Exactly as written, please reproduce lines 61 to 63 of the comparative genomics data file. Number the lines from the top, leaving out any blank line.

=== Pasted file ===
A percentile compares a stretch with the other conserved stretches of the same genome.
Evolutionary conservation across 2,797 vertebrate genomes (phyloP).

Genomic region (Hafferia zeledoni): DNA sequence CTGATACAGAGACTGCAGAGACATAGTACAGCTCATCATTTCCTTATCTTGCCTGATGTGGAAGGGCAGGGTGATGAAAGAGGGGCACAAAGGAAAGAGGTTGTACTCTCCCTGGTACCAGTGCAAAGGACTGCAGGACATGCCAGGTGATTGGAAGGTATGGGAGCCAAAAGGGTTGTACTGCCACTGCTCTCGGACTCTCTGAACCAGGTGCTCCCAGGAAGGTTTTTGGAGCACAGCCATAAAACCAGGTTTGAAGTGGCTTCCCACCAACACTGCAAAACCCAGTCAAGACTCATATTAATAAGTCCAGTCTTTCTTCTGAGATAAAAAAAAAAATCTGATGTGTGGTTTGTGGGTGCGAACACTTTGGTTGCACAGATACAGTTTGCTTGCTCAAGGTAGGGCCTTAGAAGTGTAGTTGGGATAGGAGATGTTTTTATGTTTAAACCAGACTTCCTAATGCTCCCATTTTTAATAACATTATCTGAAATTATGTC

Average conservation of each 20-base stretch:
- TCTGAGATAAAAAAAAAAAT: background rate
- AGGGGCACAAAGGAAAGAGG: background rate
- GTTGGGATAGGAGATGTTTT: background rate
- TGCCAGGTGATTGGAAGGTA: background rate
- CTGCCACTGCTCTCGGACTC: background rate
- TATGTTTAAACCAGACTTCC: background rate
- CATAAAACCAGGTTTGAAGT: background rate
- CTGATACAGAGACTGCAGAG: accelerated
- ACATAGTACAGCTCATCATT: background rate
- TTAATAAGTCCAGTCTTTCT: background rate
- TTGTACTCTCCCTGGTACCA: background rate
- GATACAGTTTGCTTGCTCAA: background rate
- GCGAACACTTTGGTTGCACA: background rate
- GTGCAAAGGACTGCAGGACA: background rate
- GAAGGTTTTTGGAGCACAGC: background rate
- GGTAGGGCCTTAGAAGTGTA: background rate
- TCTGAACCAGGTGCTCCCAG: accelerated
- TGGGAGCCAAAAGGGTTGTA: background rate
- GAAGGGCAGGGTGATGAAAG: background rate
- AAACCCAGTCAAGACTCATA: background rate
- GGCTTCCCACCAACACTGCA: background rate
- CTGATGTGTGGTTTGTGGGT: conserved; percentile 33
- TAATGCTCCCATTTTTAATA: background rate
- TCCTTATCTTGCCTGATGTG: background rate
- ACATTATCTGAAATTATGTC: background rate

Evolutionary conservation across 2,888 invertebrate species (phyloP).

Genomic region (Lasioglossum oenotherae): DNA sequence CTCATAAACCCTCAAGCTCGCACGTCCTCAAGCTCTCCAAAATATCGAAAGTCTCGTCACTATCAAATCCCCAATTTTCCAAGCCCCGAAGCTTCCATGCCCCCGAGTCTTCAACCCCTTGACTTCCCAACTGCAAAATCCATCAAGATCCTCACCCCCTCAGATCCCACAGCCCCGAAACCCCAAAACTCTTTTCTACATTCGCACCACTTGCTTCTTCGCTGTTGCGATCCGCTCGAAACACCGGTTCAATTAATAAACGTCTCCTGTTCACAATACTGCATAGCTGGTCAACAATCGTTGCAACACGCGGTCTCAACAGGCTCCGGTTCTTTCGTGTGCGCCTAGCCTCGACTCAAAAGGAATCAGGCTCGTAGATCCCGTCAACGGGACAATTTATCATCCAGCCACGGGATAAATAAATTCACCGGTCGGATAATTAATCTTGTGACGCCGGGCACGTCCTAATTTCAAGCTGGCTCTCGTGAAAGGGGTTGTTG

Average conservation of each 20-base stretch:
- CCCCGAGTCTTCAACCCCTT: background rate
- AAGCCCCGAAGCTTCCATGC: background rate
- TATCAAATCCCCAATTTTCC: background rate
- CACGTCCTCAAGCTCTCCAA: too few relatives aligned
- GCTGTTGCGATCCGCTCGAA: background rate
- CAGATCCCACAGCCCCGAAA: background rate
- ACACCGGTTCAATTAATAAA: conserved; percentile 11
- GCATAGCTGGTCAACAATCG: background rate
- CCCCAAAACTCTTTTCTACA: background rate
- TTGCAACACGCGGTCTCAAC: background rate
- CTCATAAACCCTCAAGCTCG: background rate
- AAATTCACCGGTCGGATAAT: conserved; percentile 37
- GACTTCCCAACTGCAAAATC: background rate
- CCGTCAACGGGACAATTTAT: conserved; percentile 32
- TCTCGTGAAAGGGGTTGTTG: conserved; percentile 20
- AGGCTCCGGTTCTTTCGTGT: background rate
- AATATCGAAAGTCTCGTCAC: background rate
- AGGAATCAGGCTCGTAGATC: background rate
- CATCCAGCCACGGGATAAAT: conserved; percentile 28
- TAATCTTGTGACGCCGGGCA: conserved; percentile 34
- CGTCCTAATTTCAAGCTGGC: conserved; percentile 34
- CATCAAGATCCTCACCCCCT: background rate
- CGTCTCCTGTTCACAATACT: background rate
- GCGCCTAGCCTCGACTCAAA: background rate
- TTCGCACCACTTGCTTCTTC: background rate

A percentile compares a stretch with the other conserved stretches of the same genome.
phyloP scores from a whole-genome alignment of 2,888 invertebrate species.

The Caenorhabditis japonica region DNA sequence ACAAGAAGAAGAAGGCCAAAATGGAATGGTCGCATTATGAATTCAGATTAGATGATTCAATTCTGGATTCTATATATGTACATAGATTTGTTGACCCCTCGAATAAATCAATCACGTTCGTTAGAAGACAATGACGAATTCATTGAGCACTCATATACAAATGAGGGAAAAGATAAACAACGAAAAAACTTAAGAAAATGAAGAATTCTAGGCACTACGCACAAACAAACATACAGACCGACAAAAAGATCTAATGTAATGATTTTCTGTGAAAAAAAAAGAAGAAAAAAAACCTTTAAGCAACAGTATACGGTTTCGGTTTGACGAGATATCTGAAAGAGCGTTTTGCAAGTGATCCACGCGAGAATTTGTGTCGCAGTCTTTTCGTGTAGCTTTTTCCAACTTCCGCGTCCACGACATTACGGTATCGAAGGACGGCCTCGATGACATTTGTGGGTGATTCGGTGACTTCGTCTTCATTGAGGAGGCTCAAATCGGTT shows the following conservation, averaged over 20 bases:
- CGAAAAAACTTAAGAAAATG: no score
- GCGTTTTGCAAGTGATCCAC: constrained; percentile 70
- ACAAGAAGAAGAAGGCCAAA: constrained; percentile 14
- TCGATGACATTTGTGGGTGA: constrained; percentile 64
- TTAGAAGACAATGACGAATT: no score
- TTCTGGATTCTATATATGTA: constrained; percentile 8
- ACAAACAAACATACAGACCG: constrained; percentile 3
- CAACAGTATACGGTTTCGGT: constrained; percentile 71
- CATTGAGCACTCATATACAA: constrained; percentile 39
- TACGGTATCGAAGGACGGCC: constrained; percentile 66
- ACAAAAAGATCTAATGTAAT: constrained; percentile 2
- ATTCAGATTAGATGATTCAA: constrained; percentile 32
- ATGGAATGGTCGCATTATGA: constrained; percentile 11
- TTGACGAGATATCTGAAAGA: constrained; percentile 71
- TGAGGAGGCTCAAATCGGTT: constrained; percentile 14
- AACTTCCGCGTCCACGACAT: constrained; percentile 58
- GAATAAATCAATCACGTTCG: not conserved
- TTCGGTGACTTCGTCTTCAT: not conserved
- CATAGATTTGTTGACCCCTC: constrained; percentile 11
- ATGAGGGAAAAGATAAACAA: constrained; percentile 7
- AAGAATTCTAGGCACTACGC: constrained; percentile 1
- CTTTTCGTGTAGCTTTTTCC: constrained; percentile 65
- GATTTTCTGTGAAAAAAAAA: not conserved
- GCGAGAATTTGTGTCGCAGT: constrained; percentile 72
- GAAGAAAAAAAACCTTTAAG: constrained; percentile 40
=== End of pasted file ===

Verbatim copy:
- CGAAAAAACTTAAGAAAATG: no score
- GCGTTTTGCAAGTGATCCAC: constrained; percentile 70
- ACAAGAAGAAGAAGGCCAAA: constrained; percentile 14